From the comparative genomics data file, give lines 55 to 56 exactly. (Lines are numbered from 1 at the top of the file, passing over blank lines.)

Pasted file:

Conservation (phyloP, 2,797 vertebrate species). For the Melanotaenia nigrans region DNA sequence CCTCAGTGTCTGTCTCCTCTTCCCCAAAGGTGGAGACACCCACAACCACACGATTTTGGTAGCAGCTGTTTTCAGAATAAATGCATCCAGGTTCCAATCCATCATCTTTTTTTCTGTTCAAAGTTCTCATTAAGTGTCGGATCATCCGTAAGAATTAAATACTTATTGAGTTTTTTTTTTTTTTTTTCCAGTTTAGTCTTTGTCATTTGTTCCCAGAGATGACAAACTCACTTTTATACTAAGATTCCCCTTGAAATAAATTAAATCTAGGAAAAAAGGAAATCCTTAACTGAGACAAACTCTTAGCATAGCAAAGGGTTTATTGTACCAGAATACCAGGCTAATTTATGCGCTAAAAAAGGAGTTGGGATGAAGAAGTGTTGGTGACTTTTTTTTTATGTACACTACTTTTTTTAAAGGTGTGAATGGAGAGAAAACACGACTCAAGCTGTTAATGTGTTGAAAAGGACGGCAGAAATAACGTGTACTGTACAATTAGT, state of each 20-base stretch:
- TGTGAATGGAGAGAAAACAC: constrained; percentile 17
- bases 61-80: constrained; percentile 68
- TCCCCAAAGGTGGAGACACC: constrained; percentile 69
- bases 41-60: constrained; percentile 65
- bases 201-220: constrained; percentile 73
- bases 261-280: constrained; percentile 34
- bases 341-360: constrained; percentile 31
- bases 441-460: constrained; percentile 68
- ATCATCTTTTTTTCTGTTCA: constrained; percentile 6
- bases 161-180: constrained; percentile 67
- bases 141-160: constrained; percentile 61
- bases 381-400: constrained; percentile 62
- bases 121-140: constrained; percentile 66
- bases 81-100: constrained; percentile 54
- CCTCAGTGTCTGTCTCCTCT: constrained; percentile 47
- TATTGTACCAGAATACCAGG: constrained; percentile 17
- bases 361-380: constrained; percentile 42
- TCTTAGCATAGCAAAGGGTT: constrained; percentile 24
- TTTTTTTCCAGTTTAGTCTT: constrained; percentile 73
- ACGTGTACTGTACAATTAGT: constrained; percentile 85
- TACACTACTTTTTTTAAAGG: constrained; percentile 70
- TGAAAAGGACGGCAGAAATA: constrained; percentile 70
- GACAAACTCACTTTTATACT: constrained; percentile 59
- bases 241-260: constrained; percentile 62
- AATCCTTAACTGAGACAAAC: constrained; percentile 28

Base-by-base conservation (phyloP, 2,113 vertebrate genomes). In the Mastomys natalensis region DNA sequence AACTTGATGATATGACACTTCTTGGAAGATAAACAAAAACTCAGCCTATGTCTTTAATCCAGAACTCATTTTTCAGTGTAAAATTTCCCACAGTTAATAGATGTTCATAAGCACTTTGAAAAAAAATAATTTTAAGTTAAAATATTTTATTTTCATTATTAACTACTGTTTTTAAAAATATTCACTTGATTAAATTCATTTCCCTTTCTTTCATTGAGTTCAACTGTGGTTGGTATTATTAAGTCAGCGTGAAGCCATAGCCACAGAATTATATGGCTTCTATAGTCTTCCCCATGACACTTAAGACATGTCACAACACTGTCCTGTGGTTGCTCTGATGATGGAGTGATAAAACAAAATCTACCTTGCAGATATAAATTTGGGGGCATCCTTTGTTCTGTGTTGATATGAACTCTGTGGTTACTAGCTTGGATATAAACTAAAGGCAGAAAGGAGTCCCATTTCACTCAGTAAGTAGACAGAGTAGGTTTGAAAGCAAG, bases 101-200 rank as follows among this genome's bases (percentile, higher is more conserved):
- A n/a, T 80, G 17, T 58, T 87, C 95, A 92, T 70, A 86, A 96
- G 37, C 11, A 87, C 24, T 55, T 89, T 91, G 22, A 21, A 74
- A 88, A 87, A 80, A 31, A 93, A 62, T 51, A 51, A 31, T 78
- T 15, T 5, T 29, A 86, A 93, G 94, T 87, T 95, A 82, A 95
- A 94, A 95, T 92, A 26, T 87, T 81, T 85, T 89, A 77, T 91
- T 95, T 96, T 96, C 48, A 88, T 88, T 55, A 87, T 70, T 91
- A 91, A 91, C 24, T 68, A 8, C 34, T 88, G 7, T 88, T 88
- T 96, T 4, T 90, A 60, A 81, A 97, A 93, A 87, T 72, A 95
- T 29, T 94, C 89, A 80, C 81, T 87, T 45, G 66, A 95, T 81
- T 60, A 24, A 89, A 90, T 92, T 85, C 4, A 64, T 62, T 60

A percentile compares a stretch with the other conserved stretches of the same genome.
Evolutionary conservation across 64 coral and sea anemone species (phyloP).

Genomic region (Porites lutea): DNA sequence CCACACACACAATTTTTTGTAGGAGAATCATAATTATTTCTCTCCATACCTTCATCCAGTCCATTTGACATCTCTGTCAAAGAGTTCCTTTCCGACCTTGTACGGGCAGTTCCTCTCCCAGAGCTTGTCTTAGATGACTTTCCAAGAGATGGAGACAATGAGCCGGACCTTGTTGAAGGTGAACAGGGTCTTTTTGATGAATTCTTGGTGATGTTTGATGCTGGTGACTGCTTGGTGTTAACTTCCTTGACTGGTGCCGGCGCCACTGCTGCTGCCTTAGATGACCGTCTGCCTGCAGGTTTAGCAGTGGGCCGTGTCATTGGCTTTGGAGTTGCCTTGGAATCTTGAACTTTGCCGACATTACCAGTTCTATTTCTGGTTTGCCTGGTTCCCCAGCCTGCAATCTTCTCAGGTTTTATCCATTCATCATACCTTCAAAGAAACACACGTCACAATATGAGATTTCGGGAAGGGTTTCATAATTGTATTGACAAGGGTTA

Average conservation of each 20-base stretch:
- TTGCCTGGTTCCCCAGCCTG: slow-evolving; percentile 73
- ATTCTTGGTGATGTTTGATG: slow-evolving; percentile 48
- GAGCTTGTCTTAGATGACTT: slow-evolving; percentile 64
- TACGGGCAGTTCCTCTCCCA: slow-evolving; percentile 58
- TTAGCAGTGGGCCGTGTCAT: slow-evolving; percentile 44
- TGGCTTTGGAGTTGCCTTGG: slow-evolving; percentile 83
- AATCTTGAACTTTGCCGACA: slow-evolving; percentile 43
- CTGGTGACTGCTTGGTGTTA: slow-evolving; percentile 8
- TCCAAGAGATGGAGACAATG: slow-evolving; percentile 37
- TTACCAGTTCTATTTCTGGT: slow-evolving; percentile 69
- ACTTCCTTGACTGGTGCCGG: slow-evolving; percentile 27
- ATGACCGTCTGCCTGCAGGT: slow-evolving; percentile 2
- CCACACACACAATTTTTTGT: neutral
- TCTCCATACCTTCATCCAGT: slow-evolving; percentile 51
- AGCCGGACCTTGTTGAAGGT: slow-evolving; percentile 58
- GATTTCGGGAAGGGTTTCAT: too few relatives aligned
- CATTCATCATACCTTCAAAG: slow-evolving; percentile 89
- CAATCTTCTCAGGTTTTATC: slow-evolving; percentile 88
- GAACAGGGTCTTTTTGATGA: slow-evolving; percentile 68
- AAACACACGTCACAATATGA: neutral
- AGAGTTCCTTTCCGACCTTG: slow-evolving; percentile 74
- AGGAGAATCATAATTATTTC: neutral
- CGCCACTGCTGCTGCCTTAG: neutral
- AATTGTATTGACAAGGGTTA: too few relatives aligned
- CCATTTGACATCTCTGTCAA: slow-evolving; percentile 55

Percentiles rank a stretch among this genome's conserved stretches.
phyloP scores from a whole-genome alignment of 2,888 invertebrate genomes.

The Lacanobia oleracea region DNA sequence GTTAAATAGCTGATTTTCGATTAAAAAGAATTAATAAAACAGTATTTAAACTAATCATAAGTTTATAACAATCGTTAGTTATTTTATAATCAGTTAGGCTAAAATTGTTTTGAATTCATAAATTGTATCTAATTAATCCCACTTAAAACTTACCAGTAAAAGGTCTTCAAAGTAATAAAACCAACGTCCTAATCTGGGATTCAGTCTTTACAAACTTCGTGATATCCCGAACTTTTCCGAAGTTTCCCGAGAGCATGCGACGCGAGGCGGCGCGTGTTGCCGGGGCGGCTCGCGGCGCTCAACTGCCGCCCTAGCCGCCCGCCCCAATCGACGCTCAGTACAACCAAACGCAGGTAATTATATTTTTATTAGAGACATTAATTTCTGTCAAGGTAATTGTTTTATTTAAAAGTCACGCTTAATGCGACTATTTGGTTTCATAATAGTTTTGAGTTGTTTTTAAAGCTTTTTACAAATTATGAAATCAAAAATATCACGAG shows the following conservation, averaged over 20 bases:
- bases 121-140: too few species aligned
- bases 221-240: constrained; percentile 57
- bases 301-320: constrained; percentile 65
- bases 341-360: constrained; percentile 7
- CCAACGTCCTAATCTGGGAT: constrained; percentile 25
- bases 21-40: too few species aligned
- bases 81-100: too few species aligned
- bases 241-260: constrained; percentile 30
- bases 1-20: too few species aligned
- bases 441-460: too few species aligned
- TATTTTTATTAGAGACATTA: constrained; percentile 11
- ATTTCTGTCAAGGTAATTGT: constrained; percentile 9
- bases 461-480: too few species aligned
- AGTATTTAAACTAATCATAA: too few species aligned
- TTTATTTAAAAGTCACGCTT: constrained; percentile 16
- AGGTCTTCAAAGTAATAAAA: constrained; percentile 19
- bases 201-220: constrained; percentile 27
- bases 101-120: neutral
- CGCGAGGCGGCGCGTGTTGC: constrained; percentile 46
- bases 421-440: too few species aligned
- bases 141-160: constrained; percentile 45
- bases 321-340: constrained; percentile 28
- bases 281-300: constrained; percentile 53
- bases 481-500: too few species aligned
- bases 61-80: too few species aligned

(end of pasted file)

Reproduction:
- TCTCCATACCTTCATCCAGT: slow-evolving; percentile 51
- AGCCGGACCTTGTTGAAGGT: slow-evolving; percentile 58